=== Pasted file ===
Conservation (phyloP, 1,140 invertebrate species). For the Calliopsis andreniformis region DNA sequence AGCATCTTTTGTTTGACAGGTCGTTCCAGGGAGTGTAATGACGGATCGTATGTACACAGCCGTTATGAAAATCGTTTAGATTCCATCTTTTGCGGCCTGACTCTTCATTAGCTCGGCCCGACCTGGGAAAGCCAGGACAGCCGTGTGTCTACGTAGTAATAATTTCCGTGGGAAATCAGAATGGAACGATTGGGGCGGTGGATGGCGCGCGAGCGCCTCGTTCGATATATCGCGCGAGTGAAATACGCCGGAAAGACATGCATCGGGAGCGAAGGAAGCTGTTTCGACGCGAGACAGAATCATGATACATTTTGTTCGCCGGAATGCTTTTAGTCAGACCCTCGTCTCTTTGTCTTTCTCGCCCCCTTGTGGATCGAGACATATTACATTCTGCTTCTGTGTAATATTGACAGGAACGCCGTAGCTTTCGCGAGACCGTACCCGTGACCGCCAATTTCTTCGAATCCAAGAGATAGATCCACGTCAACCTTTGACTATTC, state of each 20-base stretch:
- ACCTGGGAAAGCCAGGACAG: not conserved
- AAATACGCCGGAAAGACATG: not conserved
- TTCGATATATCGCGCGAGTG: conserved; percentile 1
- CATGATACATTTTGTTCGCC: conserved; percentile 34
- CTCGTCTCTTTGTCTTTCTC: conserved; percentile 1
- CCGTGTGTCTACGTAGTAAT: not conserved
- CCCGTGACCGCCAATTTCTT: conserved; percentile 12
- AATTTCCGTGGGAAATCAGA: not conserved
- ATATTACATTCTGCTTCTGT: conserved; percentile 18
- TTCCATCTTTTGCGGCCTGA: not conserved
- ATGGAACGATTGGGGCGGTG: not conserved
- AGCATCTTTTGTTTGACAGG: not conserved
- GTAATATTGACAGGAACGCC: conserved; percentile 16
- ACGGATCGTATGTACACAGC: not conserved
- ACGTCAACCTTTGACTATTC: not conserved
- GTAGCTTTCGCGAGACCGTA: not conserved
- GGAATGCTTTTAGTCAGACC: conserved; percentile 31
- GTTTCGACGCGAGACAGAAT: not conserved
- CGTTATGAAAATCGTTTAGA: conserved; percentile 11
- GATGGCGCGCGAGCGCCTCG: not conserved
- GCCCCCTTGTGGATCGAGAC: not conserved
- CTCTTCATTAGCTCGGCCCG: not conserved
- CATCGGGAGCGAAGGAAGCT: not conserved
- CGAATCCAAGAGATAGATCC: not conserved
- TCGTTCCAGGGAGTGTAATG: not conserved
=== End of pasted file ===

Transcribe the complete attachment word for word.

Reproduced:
Conservation (phyloP, 1,140 invertebrate species). For the Calliopsis andreniformis region DNA sequence AGCATCTTTTGTTTGACAGGTCGTTCCAGGGAGTGTAATGACGGATCGTATGTACACAGCCGTTATGAAAATCGTTTAGATTCCATCTTTTGCGGCCTGACTCTTCATTAGCTCGGCCCGACCTGGGAAAGCCAGGACAGCCGTGTGTCTACGTAGTAATAATTTCCGTGGGAAATCAGAATGGAACGATTGGGGCGGTGGATGGCGCGCGAGCGCCTCGTTCGATATATCGCGCGAGTGAAATACGCCGGAAAGACATGCATCGGGAGCGAAGGAAGCTGTTTCGACGCGAGACAGAATCATGATACATTTTGTTCGCCGGAATGCTTTTAGTCAGACCCTCGTCTCTTTGTCTTTCTCGCCCCCTTGTGGATCGAGACATATTACATTCTGCTTCTGTGTAATATTGACAGGAACGCCGTAGCTTTCGCGAGACCGTACCCGTGACCGCCAATTTCTTCGAATCCAAGAGATAGATCCACGTCAACCTTTGACTATTC, state of each 20-base stretch:
- ACCTGGGAAAGCCAGGACAG: not conserved
- AAATACGCCGGAAAGACATG: not conserved
- TTCGATATATCGCGCGAGTG: conserved; percentile 1
- CATGATACATTTTGTTCGCC: conserved; percentile 34
- CTCGTCTCTTTGTCTTTCTC: conserved; percentile 1
- CCGTGTGTCTACGTAGTAAT: not conserved
- CCCGTGACCGCCAATTTCTT: conserved; percentile 12
- AATTTCCGTGGGAAATCAGA: not conserved
- ATATTACATTCTGCTTCTGT: conserved; percentile 18
- TTCCATCTTTTGCGGCCTGA: not conserved
- ATGGAACGATTGGGGCGGTG: not conserved
- AGCATCTTTTGTTTGACAGG: not conserved
- GTAATATTGACAGGAACGCC: conserved; percentile 16
- ACGGATCGTATGTACACAGC: not conserved
- ACGTCAACCTTTGACTATTC: not conserved
- GTAGCTTTCGCGAGACCGTA: not conserved
- GGAATGCTTTTAGTCAGACC: conserved; percentile 31
- GTTTCGACGCGAGACAGAAT: not conserved
- CGTTATGAAAATCGTTTAGA: conserved; percentile 11
- GATGGCGCGCGAGCGCCTCG: not conserved
- GCCCCCTTGTGGATCGAGAC: not conserved
- CTCTTCATTAGCTCGGCCCG: not conserved
- CATCGGGAGCGAAGGAAGCT: not conserved
- CGAATCCAAGAGATAGATCC: not conserved
- TCGTTCCAGGGAGTGTAATG: not conserved